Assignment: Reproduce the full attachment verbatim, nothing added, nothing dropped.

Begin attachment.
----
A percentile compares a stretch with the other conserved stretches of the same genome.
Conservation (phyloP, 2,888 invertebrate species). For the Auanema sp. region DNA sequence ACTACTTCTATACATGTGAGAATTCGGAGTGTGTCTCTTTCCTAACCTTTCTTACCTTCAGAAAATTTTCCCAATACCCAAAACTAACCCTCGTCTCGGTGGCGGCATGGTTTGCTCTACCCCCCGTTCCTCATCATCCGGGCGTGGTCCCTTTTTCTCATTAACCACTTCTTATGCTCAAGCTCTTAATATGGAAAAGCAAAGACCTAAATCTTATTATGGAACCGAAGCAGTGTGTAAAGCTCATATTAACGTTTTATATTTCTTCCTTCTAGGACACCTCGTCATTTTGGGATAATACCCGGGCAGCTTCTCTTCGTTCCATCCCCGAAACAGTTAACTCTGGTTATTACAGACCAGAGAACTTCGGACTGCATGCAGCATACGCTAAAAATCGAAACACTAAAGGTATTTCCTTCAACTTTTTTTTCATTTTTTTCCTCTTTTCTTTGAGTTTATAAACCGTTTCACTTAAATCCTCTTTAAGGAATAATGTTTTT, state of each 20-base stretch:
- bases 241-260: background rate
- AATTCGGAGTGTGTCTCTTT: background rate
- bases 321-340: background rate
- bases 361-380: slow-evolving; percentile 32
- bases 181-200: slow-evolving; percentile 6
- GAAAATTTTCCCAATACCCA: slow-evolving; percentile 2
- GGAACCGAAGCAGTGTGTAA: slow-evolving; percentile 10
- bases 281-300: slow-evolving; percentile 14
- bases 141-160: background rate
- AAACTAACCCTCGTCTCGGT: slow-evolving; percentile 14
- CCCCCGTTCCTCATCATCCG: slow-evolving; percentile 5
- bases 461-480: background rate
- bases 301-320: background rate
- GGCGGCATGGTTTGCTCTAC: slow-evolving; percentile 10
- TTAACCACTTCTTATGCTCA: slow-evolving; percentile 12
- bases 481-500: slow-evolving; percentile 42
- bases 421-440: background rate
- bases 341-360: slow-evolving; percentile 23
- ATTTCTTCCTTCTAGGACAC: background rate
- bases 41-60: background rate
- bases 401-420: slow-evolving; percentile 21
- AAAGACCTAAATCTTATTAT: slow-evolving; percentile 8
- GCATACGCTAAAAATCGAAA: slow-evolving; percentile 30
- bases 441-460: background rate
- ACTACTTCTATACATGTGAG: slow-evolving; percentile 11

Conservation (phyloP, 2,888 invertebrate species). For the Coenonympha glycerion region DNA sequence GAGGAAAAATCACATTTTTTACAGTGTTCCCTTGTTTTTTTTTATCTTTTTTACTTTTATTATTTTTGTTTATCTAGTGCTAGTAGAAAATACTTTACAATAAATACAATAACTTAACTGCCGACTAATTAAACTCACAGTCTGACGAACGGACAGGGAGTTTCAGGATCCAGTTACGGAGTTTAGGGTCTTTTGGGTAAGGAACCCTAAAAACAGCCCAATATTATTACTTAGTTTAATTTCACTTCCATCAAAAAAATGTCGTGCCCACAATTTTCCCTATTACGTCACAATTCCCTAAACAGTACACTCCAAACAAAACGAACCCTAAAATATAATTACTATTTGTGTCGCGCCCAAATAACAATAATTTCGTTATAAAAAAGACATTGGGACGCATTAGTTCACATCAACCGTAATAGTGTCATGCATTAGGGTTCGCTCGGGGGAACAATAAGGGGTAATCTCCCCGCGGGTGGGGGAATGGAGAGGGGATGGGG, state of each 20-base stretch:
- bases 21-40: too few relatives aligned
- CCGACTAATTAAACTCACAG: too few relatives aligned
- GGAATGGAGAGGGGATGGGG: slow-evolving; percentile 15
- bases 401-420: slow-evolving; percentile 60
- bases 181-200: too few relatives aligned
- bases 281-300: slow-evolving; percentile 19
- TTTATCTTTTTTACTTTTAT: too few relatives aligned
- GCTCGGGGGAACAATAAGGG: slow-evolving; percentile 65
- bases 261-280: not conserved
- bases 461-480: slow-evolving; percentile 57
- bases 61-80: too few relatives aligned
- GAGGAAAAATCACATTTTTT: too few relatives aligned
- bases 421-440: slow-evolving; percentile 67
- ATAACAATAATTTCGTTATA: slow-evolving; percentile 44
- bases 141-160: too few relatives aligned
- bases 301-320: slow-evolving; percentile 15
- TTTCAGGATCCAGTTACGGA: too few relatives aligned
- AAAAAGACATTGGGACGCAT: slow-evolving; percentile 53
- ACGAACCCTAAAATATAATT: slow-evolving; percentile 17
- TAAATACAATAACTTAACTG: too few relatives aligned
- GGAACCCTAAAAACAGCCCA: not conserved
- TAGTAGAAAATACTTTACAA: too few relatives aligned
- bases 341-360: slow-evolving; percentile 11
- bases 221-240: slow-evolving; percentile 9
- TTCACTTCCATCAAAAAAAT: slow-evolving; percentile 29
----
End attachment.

A percentile compares a stretch with the other conserved stretches of the same genome.
Conservation (phyloP, 2,888 invertebrate species). For the Auanema sp. region DNA sequence ACTACTTCTATACATGTGAGAATTCGGAGTGTGTCTCTTTCCTAACCTTTCTTACCTTCAGAAAATTTTCCCAATACCCAAAACTAACCCTCGTCTCGGTGGCGGCATGGTTTGCTCTACCCCCCGTTCCTCATCATCCGGGCGTGGTCCCTTTTTCTCATTAACCACTTCTTATGCTCAAGCTCTTAATATGGAAAAGCAAAGACCTAAATCTTATTATGGAACCGAAGCAGTGTGTAAAGCTCATATTAACGTTTTATATTTCTTCCTTCTAGGACACCTCGTCATTTTGGGATAATACCCGGGCAGCTTCTCTTCGTTCCATCCCCGAAACAGTTAACTCTGGTTATTACAGACCAGAGAACTTCGGACTGCATGCAGCATACGCTAAAAATCGAAACACTAAAGGTATTTCCTTCAACTTTTTTTTCATTTTTTTCCTCTTTTCTTTGAGTTTATAAACCGTTTCACTTAAATCCTCTTTAAGGAATAATGTTTTT, state of each 20-base stretch:
- bases 241-260: background rate
- AATTCGGAGTGTGTCTCTTT: background rate
- bases 321-340: background rate
- bases 361-380: slow-evolving; percentile 32
- bases 181-200: slow-evolving; percentile 6
- GAAAATTTTCCCAATACCCA: slow-evolving; percentile 2
- GGAACCGAAGCAGTGTGTAA: slow-evolving; percentile 10
- bases 281-300: slow-evolving; percentile 14
- bases 141-160: background rate
- AAACTAACCCTCGTCTCGGT: slow-evolving; percentile 14
- CCCCCGTTCCTCATCATCCG: slow-evolving; percentile 5
- bases 461-480: background rate
- bases 301-320: background rate
- GGCGGCATGGTTTGCTCTAC: slow-evolving; percentile 10
- TTAACCACTTCTTATGCTCA: slow-evolving; percentile 12
- bases 481-500: slow-evolving; percentile 42
- bases 421-440: background rate
- bases 341-360: slow-evolving; percentile 23
- ATTTCTTCCTTCTAGGACAC: background rate
- bases 41-60: background rate
- bases 401-420: slow-evolving; percentile 21
- AAAGACCTAAATCTTATTAT: slow-evolving; percentile 8
- GCATACGCTAAAAATCGAAA: slow-evolving; percentile 30
- bases 441-460: background rate
- ACTACTTCTATACATGTGAG: slow-evolving; percentile 11

Conservation (phyloP, 2,888 invertebrate species). For the Coenonympha glycerion region DNA sequence GAGGAAAAATCACATTTTTTACAGTGTTCCCTTGTTTTTTTTTATCTTTTTTACTTTTATTATTTTTGTTTATCTAGTGCTAGTAGAAAATACTTTACAATAAATACAATAACTTAACTGCCGACTAATTAAACTCACAGTCTGACGAACGGACAGGGAGTTTCAGGATCCAGTTACGGAGTTTAGGGTCTTTTGGGTAAGGAACCCTAAAAACAGCCCAATATTATTACTTAGTTTAATTTCACTTCCATCAAAAAAATGTCGTGCCCACAATTTTCCCTATTACGTCACAATTCCCTAAACAGTACACTCCAAACAAAACGAACCCTAAAATATAATTACTATTTGTGTCGCGCCCAAATAACAATAATTTCGTTATAAAAAAGACATTGGGACGCATTAGTTCACATCAACCGTAATAGTGTCATGCATTAGGGTTCGCTCGGGGGAACAATAAGGGGTAATCTCCCCGCGGGTGGGGGAATGGAGAGGGGATGGGG, state of each 20-base stretch:
- bases 21-40: too few relatives aligned
- CCGACTAATTAAACTCACAG: too few relatives aligned
- GGAATGGAGAGGGGATGGGG: slow-evolving; percentile 15
- bases 401-420: slow-evolving; percentile 60
- bases 181-200: too few relatives aligned
- bases 281-300: slow-evolving; percentile 19
- TTTATCTTTTTTACTTTTAT: too few relatives aligned
- GCTCGGGGGAACAATAAGGG: slow-evolving; percentile 65
- bases 261-280: not conserved
- bases 461-480: slow-evolving; percentile 57
- bases 61-80: too few relatives aligned
- GAGGAAAAATCACATTTTTT: too few relatives aligned
- bases 421-440: slow-evolving; percentile 67
- ATAACAATAATTTCGTTATA: slow-evolving; percentile 44
- bases 141-160: too few relatives aligned
- bases 301-320: slow-evolving; percentile 15
- TTTCAGGATCCAGTTACGGA: too few relatives aligned
- AAAAAGACATTGGGACGCAT: slow-evolving; percentile 53
- ACGAACCCTAAAATATAATT: slow-evolving; percentile 17
- TAAATACAATAACTTAACTG: too few relatives aligned
- GGAACCCTAAAAACAGCCCA: not conserved
- TAGTAGAAAATACTTTACAA: too few relatives aligned
- bases 341-360: slow-evolving; percentile 11
- bases 221-240: slow-evolving; percentile 9
- TTCACTTCCATCAAAAAAAT: slow-evolving; percentile 29